The Mind of the Plagiarist

Jul 202011

Here’s a fascinating article on the psychology of plagiarism, particularly how the plagiarist’s ignorance of his own ignorance is often his undoing: The Mind of the Plagiarist:

It never occurs to the plagiarist, therefore, whether panic-stricken or calculating, that submitting someone else’s prose under his own name might alert a wary reader that shenanigans are in play. It never occurs to him that a vapid three-sentence paragraph of his prose, with simplistic sentences, bad grammar, and misspellings, when followed by a paragraph in a competent writer’s professional prose will create a sense of disjunction in the very party whom the gesture aims at defrauding.

If there were such a thing as an intelligent or well-educated plagiarist, the idea of a careful patchwork of paragraphs, culled from various websites and rewritten to make the style homogeneous and framed within original prose that endowed on the whole something like a convincing structure — that, I say, might occur to him. But if the plagiarist were intelligent and well educated, if he were that capable, he would probably not be a plagiarist; he would be an honest student who acquits himself in courses.

Go read the whole thing!

Bob Pasnau on Studying the History of Philosophy

Mar 182011

Bob Pasnau — noted medieval scholar in my own CU Boulder Philosophy Department and generally awesome guy — makes a compelling case for young philosophers specializing in the history of philosophy. Here are a few choice quotes:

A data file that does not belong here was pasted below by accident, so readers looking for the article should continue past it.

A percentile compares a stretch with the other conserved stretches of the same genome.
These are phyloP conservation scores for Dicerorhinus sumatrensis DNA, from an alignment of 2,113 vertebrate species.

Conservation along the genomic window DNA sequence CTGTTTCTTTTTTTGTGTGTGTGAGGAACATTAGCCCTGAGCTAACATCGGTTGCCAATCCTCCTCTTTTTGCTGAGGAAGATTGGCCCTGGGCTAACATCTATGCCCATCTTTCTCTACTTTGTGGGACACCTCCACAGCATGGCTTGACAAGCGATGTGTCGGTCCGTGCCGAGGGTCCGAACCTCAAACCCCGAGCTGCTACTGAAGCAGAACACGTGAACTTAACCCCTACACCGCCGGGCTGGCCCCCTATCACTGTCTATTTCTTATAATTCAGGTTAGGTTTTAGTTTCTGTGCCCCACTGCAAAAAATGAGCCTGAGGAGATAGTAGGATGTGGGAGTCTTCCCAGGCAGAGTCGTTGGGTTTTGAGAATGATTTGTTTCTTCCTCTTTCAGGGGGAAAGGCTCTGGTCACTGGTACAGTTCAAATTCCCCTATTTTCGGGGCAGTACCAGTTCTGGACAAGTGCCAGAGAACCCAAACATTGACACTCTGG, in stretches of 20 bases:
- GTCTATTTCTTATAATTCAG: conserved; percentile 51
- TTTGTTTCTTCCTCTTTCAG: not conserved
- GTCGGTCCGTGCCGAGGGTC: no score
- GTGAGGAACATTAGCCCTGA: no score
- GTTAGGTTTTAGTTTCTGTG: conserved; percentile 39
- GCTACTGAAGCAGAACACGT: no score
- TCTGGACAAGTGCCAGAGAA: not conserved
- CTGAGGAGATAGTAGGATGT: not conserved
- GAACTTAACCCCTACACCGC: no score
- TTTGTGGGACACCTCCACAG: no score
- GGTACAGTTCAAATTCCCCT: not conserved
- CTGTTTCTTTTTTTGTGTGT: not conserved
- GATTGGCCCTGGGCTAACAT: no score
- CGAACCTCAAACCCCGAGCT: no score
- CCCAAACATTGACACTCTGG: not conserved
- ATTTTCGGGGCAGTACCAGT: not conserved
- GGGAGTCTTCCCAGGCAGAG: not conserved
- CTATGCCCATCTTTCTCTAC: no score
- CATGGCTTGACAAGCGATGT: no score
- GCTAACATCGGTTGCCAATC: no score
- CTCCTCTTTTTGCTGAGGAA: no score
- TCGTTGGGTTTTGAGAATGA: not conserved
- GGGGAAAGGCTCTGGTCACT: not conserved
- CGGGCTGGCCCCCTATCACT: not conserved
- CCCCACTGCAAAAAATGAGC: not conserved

The discipline of philosophy benefits from a serious, sustained engagement with its history. Most of the interesting, important work in philosophy is not being done right now, at this precise instant in time, but lies more or less hidden in the past, waiting to be uncovered. Philosophers who limit themselves to the present restrict their horizons to whatever happens to be the latest fashion, and deprive themselves of a vast sea of conceptual resources.

Despite the above list of names, many philosophers today are presentists – they think that the only philosophy worth reading has been written in the last 100 years, if not the last 30 years. This attitude is hard to justify. The historical record shows that philosophy – unlike science and math – does not develop in steady, linear fashion. Perhaps the very best historical era ever came at the very start, in Socrates, Plato, and Aristotle. If that was not it, then one has to wait some 1600 years, for the century from Aquinas to Oresme, (Who’s Oresme?, you may ask. Exactly.) or wait 2000 years, for Descartes through Kant. I’m leaving out important figures, of course, but also many quite fallow periods, even in modern times. Maybe subsequent generations will judge 2011 and environs as the highpoint up until now of the whole history of philosophy, but I wouldn’t bet on it. Every generation of philosophers has been equally prepossessed by its own ideas.